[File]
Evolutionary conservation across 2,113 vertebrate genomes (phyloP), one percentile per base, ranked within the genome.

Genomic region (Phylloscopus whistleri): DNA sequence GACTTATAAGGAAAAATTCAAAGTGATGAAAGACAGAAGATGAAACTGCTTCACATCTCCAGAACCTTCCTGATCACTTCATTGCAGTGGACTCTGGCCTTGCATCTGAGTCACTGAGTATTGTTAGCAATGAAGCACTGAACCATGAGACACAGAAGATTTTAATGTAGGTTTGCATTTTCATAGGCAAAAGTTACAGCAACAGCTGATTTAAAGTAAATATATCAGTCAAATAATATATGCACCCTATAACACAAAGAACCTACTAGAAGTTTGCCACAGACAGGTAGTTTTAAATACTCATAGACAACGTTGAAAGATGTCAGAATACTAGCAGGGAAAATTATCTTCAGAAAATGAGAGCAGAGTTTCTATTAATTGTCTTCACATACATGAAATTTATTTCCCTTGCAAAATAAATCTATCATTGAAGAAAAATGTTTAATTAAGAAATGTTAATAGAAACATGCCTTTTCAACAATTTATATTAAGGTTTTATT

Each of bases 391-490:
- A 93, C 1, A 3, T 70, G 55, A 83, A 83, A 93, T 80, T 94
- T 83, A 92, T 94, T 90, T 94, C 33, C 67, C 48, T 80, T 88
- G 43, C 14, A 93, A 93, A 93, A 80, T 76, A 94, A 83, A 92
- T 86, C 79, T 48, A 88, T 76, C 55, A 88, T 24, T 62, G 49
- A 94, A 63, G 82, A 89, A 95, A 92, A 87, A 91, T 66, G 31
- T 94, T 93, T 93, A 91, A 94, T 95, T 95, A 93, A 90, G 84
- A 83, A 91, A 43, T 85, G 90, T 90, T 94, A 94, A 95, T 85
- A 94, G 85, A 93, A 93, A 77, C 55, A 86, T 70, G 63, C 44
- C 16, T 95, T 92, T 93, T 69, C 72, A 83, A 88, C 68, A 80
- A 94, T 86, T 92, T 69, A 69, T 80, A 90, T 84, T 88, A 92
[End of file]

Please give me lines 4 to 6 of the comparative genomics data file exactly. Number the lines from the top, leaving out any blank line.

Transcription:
- A 93, C 1, A 3, T 70, G 55, A 83, A 83, A 93, T 80, T 94
- T 83, A 92, T 94, T 90, T 94, C 33, C 67, C 48, T 80, T 88
- G 43, C 14, A 93, A 93, A 93, A 80, T 76, A 94, A 83, A 92